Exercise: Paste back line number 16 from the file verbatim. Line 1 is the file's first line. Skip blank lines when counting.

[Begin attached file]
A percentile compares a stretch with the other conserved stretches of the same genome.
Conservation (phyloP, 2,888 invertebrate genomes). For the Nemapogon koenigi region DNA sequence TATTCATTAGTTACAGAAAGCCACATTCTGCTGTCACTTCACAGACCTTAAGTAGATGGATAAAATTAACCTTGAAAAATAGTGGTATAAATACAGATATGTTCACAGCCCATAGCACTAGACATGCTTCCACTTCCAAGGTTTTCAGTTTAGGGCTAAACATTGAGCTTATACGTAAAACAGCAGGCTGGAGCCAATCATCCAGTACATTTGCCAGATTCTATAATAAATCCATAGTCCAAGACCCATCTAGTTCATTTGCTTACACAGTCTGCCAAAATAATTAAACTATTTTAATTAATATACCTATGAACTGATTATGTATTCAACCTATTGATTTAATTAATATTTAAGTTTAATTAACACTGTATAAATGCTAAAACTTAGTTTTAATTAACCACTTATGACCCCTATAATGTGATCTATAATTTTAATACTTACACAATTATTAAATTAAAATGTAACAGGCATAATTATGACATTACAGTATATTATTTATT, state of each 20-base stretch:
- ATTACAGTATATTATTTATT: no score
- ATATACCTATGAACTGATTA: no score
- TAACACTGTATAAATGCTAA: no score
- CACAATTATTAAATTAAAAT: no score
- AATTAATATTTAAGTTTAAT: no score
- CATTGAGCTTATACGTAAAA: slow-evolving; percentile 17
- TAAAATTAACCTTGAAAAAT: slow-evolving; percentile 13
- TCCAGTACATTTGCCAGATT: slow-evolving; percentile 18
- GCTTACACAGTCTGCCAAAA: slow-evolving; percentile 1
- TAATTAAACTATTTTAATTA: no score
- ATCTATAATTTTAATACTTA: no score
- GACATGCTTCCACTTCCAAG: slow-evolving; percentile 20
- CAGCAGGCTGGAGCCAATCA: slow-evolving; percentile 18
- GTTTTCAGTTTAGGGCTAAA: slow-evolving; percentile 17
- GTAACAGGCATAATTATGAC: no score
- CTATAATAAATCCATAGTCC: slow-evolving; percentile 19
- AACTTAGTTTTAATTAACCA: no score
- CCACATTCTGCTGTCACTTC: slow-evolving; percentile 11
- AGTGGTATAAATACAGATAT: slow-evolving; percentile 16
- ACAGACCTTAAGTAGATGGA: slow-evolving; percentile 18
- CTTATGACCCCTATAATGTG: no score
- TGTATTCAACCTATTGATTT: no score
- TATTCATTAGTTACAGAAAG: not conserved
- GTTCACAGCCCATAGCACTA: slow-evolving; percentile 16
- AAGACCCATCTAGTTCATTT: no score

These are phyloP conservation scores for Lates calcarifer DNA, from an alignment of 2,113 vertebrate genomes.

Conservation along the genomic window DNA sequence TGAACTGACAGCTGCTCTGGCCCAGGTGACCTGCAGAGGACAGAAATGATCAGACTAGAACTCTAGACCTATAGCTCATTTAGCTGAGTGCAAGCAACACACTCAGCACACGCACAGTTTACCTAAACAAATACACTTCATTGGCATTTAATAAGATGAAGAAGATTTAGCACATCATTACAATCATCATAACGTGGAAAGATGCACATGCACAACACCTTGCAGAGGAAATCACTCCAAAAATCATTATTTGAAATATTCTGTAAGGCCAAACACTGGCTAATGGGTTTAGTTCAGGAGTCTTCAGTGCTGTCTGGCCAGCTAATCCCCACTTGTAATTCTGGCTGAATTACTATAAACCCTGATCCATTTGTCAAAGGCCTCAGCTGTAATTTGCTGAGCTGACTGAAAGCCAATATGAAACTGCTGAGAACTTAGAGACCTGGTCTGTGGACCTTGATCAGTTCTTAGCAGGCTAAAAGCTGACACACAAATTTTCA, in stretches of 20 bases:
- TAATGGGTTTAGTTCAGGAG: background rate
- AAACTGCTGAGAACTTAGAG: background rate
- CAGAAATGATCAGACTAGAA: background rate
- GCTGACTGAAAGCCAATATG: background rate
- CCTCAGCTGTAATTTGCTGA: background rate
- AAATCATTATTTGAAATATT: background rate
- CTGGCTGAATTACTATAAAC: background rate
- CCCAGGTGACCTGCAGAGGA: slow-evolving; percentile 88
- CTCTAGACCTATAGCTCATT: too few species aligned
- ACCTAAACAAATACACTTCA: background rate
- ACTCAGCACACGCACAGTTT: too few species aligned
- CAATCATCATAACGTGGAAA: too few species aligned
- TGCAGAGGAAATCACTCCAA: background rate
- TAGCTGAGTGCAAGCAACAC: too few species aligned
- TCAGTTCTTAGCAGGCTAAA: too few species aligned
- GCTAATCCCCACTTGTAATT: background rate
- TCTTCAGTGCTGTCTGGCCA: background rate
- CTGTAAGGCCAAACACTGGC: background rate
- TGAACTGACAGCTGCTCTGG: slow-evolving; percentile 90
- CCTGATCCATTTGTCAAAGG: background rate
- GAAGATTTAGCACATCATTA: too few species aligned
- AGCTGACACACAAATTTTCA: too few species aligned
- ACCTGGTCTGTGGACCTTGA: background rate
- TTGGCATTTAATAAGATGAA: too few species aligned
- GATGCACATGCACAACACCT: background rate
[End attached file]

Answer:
- GTTTTCAGTTTAGGGCTAAA: slow-evolving; percentile 17